The interval, if you choose to employ it, makes a huge difference in your balance and in your self confidence when you dance.  Good balance and self-confidence go hand in hand.

The interval should occur in the woman's molinete, when she walks around her partner.  She can, and should, articulate all her steps and pivots with the split-second interval in her Infinite Axis. She should repeatedly claim that split-second when she "passes through her center" between her steps around the man, rather than falling from one location to the next, which we see too frequently with not-yet-enlightened dancers!  

But not only should our tanguera employ the "Split Second Difference" during the molinete.  She should always use it, between every two steps, between every step and pivot, between every pivot and step.

Tangueros too.  Use this micro-pause!

And for both partners, creating brief or longer intervals between any two movements, rather falling from step to step through a sequence, allows you to ARTICULATE your tango, as if you were saying to each other, "I'm here. . . and I'm here . . .  and now I'm here", rather than "I'm going, I'm going, I'm going".  

The "gap" is where we tango dancers can feel most secure because it's the moment in which we're most grounded, and where we can enjoy the greatest communication with our partner.  The great tango connection happens not so much in the dynamic movements, but in the momentary silent intervals between them!

In fact, I've come to think of "the gap" as the actual dynamic moment in tango, more so than the moments of transit or pivot!  "The gap" is when we are most empowered, because it ensures our stability.

I urge you to start practicing "the gap" when you dance tango, and filling the gap with your presence.  Your tango experience will start to quickly change, and you'll notice greater appreciation from your partners.

I believe that tango novices should be taught this in their very first lesson. (Every beginner who came to my studio over the last few years acquired this skill right away.) Claiming this interval with every step, by the way, assures even beginner men that they will never step on their partner's feet, and more importantly, it will grow their confidence from the inside out, starting on their first day of tango!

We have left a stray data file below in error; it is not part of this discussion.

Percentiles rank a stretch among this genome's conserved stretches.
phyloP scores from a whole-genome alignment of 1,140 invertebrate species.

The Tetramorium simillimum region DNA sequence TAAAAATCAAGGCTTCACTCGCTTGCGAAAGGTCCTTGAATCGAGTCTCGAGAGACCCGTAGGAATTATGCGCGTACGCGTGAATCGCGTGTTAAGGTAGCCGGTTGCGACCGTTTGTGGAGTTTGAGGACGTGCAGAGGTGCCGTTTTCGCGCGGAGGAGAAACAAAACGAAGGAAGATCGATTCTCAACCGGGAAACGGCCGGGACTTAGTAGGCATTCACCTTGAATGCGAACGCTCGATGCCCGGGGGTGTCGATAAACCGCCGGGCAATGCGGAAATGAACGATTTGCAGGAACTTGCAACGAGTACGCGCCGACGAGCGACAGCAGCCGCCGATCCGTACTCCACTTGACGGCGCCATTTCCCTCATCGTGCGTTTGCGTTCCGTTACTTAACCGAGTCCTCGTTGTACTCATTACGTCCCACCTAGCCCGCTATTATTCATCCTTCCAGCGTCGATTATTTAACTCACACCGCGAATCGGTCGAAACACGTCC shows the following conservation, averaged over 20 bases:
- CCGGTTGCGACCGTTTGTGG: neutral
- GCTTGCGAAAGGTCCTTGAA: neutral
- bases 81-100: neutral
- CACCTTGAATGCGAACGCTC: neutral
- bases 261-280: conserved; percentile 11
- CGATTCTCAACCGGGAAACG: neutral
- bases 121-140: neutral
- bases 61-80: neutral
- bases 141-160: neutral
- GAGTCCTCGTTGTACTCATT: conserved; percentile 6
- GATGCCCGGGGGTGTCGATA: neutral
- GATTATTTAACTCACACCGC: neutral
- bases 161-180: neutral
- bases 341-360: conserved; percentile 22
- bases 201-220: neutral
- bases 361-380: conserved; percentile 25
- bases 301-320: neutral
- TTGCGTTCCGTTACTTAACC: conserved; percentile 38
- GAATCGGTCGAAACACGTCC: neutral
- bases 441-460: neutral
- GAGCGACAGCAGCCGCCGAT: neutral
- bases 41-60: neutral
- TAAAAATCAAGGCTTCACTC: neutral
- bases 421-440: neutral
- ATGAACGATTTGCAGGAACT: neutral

* * * * *
Here's a video example of using "the gap".  I've used this example other times, because the dancers make it so clear!

In the video below, with Sebastian Arce and Mariana Montes, there is a clear illustration of "the gap" or the "Split Second Difference" in tango-walking.  

In the segment between 0:17 and 0:30, the segment in which the violins are playing the melody and the bandoneons are marking the downbeat (strong beat) and the upbeat (weak beat), notice where the couple is on every upbeat.  They grab it as an interval! They each remain still, "in axis", for a fraction of a second, exactly timed with the upbeat.  


Sebastian Arce and Mariana Montes, dancing to "Buscandote", by the orchestra of Osvaldo Fresedo.

After you've observed the moments of interval between steps in the segment between 17 and 30 seconds, please notice how often Sebastian is still, when he seems to be doing nothing; he is "painting with her feet", marking the music by leading Mariana's steps.  During other intervals, Mariana paints the air with her free leg.  If there were no interval, she would have no time to beautify their tango with her very musical embellishments, which must be done while she is solidly grounded, locked in to her Infinite Axis.

(You can also enjoy some of Sebastian's wicked enrosques as the tango progresses!)

Please watch this tango a few times and see all the places where you can indentify the interval (mainly pivots, pauses, and micro-pauses)!

* * * * *

Buenos Aires news:
Mastering the Gap is one important skill you'll get quickly when you study with me in Buenos Aires. I'll be making several trips in 2015, and will work privately with very few people.

If you want to know more, email us at support@tangomojo.com and my assistant can answer some of your questions. If you think you're interested in being one of the few people who work with me live in the coming year, in having me as your guide to tango life in Buenos Aires, you can ask Cindy to set up a time for us to talk and send you an application.